*We have updated our Distributed Energy Resource (DER) policies, forms, and procedures as of January 1, 2023.
Distributed energy resource (DER) refers to generation units that are located on the consumer’s side of the meter. Those member’s that are considering a cogeneration system such as solar panels, wind turbines, or other generators, please review all the cooperative’s DER documentation listed below before purchasing any equipment. NPEC needs to review and approve the equipment that our members are contemplating to install BEFORE they purchase anything.
- Review the cooperative’s Distributed Energy Resource Policy. Click here.
- Review the cooperative’s Interconnection Process. Click here.
- Review the cooperative’s Interconnection Agreement. Click here.
- Complete the cooperative’s application for Interconnection of Generation Systems form and submit it along with the fee.
Upon approval of your interconnection application, we will complete an interconnection agreement outlining the terms and conditions and to ensure you agree to operate your DER safely, maintain the unit properly and maintain insurance as needed.
If you have any questions at any time during this review process, give our engineering department a call at 1-800-882-2500 or email at DER@nplains.com
- Do you plan to interconnect the DER system to NPEC facilities?
If so, please consult with the cooperative first to ensure it can be interconnected safely. Most DER systems are grid-connected. Because of the two-way flow of electricity, excess energy that your DER system creates flows into your cooperative’s lines. This holds you with the responsibility for the safety of your cooperative line workers, others who may come in contact with a downed power line, and your cooperative’s equipment. Improper connection and maintenance of your system may endanger people and the reliability of the grid. NPEC will make sure your system can be safely interconnected with ours while meeting all federal, state and local codes.
- Can I install a DER without notifying the Cooperative?
No. You must notify your Cooperative and have a signed agreement to interconnect to the cooperative’s system.
If you are found operating a DER system that has not been approved by the cooperative, your electrical service may be disconnected due to safety concerns.
- Can systems be installed at a location with submeters?
No, we do not allow DER systems to be connected if there are submeters at the location. When submeters are present, it is impossible to accurately measure your electricity use. The submeter issue is critical because it can result in a substantial expense to you. Having a submeter for electric heat allows you to cut your electric heating rate from 10 cents a kilowatt-hour (kWh) to as low as 4.93 cents.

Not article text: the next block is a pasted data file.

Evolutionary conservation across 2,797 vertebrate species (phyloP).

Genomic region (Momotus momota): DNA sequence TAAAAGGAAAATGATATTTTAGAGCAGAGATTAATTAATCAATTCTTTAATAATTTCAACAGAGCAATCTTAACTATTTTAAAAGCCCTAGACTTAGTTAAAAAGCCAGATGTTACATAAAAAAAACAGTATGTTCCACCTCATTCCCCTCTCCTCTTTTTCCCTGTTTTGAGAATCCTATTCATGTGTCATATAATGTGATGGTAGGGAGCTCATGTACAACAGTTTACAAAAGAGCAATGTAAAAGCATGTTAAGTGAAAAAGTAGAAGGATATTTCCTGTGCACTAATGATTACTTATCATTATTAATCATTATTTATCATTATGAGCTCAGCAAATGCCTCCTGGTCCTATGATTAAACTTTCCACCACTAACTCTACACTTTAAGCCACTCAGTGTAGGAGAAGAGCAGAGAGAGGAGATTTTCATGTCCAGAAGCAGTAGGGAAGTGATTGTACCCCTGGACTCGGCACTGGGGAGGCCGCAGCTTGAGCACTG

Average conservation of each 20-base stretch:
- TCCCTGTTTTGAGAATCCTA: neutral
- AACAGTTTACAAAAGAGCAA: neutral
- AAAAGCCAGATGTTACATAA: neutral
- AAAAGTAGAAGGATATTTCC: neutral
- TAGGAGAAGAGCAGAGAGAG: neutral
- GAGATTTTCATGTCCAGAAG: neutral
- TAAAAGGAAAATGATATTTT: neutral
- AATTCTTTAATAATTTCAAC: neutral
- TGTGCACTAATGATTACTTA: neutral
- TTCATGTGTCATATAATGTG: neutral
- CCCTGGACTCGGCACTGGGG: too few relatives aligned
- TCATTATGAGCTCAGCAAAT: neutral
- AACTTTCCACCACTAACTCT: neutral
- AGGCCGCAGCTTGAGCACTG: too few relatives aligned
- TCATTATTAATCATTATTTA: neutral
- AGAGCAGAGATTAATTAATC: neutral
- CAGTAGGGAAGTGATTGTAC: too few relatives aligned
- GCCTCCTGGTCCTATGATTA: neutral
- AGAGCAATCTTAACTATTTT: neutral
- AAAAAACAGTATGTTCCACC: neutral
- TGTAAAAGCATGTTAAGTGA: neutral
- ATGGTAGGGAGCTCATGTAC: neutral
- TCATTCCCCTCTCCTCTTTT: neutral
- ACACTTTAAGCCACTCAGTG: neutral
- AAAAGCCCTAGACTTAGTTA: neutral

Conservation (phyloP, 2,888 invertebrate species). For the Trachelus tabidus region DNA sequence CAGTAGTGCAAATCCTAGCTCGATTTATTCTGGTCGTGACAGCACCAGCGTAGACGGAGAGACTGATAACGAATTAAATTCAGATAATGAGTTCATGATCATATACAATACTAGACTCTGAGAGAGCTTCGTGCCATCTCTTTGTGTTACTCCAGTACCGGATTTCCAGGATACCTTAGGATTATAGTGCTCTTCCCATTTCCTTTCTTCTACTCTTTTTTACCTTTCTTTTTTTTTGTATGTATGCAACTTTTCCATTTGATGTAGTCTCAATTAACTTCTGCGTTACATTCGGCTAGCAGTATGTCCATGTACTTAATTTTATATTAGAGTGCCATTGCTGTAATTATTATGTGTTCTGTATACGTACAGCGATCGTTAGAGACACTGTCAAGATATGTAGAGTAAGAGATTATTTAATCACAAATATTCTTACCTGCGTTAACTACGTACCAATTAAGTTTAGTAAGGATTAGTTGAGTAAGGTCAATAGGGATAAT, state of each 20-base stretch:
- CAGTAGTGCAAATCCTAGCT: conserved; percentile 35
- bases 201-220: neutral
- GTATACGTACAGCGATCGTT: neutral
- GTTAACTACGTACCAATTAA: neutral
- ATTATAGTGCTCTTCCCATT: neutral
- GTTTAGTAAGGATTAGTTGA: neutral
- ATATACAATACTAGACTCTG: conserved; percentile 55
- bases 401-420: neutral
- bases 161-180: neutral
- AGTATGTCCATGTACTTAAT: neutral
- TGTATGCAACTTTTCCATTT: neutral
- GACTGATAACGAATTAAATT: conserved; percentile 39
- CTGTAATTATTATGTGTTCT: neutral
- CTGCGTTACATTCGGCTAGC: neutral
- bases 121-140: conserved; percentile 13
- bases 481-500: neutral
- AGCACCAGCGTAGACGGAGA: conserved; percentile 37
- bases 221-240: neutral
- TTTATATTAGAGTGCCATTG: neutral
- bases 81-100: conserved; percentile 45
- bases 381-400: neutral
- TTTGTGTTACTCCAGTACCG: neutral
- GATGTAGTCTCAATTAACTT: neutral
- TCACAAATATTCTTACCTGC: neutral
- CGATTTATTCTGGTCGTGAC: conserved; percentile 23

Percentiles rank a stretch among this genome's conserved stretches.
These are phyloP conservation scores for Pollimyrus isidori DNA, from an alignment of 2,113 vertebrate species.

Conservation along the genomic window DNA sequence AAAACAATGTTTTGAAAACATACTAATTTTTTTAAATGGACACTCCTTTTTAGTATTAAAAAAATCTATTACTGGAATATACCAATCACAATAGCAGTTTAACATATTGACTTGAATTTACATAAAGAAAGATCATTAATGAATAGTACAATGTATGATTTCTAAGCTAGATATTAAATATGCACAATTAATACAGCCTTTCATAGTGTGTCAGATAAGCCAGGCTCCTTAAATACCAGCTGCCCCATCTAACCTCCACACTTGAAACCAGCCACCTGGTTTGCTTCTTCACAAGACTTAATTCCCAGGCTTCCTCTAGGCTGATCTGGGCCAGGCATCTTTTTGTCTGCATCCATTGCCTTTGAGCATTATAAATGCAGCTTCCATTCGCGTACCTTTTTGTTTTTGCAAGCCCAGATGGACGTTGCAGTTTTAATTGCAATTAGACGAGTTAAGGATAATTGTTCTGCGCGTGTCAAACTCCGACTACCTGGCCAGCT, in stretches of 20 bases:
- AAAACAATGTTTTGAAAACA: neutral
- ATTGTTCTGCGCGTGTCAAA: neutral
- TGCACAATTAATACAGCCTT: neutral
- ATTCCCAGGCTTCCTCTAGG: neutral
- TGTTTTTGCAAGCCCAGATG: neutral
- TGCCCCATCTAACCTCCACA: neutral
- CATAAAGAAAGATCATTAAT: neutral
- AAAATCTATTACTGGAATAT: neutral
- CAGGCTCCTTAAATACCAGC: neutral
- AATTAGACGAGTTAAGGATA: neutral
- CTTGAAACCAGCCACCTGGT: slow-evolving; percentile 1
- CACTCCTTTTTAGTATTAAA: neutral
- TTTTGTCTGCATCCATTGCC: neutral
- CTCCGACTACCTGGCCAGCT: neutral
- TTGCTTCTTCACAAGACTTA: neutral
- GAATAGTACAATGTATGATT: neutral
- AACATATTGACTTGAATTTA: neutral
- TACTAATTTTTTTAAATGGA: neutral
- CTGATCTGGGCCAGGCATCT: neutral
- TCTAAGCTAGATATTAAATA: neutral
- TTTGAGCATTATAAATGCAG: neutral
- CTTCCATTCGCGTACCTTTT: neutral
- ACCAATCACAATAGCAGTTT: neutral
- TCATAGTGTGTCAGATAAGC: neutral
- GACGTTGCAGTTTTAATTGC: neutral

If you were to install your own power generation system, we would either have to remove the submeter, resulting in a much higher rate for heating, or you would be required to install a separate electric utility service for your electric heat, which could be a significant expense. These additional expenses can cut into the benefit you get with your DER project.
- What size DER system should I consider?
Your system should be sized by the DER contractor, guided by your energy consumption history. We recommend that you size the DER system to not exceed your energy consumption.
- What questions should I ask installers?
Beware of 'bad actor' installers!
- Is the company licensed and insured? What is the license number? How long has the company been in business?
- Are your installers your employees? Do you use subcontractors for any part of the installation?
- Who designs the solar system and what tools are used to estimate annual output?
- Do you have your own electricians in-house?
- Do you know the interconnection process for my utility?
- How long will the installation take?
- Do I have the right to cancel an installation contract?
- Does NPEC buyback power?
Yes, we do, however we want consumers to be aware of the rates we pay to buy power from members. If your system is less than 150,000 watts (150 KW), then our buyback rate is less than 2.4 cents per kWh in accordance with the federal Public Utilities Regulatory Policies Act (PURPA). The PURPA purchase rate was 1.6605 cents per kWh at the time of this publication for loads within the regional transmission operator authority of Southwest Power Pool.
We do not buy back power from you at the same rate we sell it because our rate includes more than just the cost to produce power. We need to set rates that allow us to also pay for our infrastructure, debt service, employees, maintenance, outage response and more.
- Are there any tax incentives available?
Any financial incentives available will help reduce your investment costs. Opportunities vary by state and locale, and many have expiration dates. One database offering detail is www.dsireusa.org This site includes a clickable, interactive map, showing federal and state incentives credits, exemptions, grants, loans and rebates for residential and commercial/industrial projects. Another database offering information is https://www.energystar.gov/about/federal_tax_credits.
- How much will by solar system generate?
An official government website, https://pvwatts.nrel.gov provides an online calculator called the PVWatts Calculator which estimates the energy production of grid-connected photovoltaic (PV) energy systems throughout the world. It allows homeowners, small building owners, installers and manufactures to easily develop estimates of the performance of potential PV installations.